Magpie Murders: Book summary and reviews of Magpie Murders by Anthony Horowitz

Magpie Murders

by Anthony Horowitz

Magpie Murders by Anthony Horowitz X
Magpie Murders by Anthony Horowitz
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  • Published Jun 2017
    464 pages
    Genre: Mysteries

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About this book

Book Summary

From the New York Times bestselling author of Moriarty and Trigger Mortis, this fiendishly brilliant, riveting thriller weaves a classic whodunit worthy of Agatha Christie into a chilling, ingeniously original modern-day mystery.

When editor Susan Ryeland is given the manuscript of Alan Conway's latest novel, she has no reason to think it will be much different from any of his others. After working with the bestselling crime writer for years, she's intimately familiar with his detective, Atticus Pünd, who solves mysteries disturbing sleepy English villages. An homage to queens of classic British crime such as Agatha Christie and Dorothy Sayers, Alan's traditional formula has proved hugely successful. So successful that Susan must continue to put up with his troubling behavior if she wants to keep her job.

Conway's latest tale has Atticus Pünd investigating a murder at Pye Hall, a local manor house. Yes, there are dead bodies and a host of intriguing suspects, but the more Susan reads, the more she's convinced that there is another story hidden in the pages of the manuscript: one of real-life jealousy, greed, ruthless ambition, and murder.

Masterful, clever, and relentlessly suspenseful, Magpie Murders is a deviously dark take on vintage English crime fiction in which the reader becomes the detective.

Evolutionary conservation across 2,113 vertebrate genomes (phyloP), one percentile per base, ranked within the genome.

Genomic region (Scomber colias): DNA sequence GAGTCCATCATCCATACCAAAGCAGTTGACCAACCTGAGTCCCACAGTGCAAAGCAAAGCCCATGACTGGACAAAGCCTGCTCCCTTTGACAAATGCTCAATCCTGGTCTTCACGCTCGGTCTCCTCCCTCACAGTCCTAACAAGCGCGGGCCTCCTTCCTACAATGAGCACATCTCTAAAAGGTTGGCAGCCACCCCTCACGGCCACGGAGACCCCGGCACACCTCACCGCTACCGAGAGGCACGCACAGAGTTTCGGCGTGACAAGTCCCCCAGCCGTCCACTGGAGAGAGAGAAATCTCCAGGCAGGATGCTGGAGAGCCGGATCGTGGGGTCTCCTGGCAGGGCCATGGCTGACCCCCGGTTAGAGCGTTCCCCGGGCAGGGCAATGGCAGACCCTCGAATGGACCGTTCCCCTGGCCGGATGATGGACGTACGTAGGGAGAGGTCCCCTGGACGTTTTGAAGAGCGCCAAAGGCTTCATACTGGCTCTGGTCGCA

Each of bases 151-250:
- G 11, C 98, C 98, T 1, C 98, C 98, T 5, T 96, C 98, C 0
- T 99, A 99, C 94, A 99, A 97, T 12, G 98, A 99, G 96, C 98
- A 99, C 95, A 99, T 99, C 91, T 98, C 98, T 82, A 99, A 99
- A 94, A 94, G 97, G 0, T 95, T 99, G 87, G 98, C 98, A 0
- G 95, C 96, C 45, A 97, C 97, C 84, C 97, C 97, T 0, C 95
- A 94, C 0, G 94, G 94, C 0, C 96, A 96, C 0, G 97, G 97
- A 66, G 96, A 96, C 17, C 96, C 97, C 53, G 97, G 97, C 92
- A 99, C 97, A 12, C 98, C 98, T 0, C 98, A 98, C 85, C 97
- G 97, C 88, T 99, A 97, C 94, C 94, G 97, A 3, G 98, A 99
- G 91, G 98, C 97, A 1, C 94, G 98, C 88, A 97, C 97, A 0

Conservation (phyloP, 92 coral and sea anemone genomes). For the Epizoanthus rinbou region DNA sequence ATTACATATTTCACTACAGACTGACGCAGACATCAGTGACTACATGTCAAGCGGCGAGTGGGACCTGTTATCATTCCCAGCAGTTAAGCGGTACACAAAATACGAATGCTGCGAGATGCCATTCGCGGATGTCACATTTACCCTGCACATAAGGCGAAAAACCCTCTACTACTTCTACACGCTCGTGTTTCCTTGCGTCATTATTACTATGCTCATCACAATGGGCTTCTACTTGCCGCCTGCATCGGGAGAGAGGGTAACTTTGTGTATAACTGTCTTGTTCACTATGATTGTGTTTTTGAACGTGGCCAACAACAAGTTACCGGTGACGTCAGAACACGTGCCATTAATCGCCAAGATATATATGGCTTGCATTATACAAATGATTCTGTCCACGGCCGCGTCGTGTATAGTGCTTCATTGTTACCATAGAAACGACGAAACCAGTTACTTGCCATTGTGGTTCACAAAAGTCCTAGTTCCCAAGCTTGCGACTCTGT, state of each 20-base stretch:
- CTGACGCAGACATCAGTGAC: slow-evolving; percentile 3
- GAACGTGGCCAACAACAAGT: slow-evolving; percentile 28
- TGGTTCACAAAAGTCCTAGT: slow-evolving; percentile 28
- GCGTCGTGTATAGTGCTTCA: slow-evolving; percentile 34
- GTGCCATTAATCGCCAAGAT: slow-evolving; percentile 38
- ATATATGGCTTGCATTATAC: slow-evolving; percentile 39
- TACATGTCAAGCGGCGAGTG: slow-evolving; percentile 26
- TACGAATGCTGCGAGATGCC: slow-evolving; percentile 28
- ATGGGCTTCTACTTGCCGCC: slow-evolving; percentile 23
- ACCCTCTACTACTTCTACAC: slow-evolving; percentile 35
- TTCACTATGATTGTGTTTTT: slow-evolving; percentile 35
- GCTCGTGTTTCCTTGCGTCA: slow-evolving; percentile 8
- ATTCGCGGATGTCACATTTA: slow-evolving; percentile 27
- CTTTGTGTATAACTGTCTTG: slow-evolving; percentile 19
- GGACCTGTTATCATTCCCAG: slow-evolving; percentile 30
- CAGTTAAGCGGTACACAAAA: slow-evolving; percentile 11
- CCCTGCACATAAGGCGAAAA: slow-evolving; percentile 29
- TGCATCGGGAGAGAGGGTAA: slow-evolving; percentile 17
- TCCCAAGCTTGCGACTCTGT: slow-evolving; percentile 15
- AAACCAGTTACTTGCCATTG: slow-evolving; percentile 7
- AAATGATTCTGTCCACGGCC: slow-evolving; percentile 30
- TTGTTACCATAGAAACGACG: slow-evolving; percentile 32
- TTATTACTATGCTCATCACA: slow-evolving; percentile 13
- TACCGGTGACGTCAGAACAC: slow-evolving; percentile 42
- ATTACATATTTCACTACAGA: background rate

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Reviews

Media Reviews

"Starred Review. A treat for fans of golden age mysteries… [A] tour de force … Horowitz throws in several wicked twists… Highly satisfying." - Publishers Weekly

"Starred Review. Fans who still mourn the passing of Agatha Christie…will welcome this wildly inventive homage…as the most fiendishly clever puzzle - make that two puzzles - of the year." - Kirkus

"Starred Review. Both stories might stand alone, but combined, they result in a delightful puzzle. Fans of Agatha Christie and the BBC's Midsomer Murders and Foyle's War (both written by Horowitz) will relish this double mystery." - Library Journal

"While the first story is more enjoyable than the second, which drags a little, this is overall a very entertaining set of tales, and readers will enjoy finding clues in the whodunit that will help solve the mystery in the latter tale." - Booklist

"An ingenious novel-within-a-novel... part crime novel, part pastiche, this magnificent piece of crime fiction plays with the genre while also taking it seriously."- The Sunday Times (UK)

"There's much to enjoy in Anthony Horowitz's spry, sardonic Magpie Murders." - The Guardian (UK)

"Superbly written, with great suspects, a perfect period feel, and a cracking reveal at the end." - The Spectator (UK)

"Anthony Horowitz has devised a fiendish mystery within a mystery that will have you hooked from page one. We loved this Agatha Christie-esque crime novel." - Good Housekeeping (UK)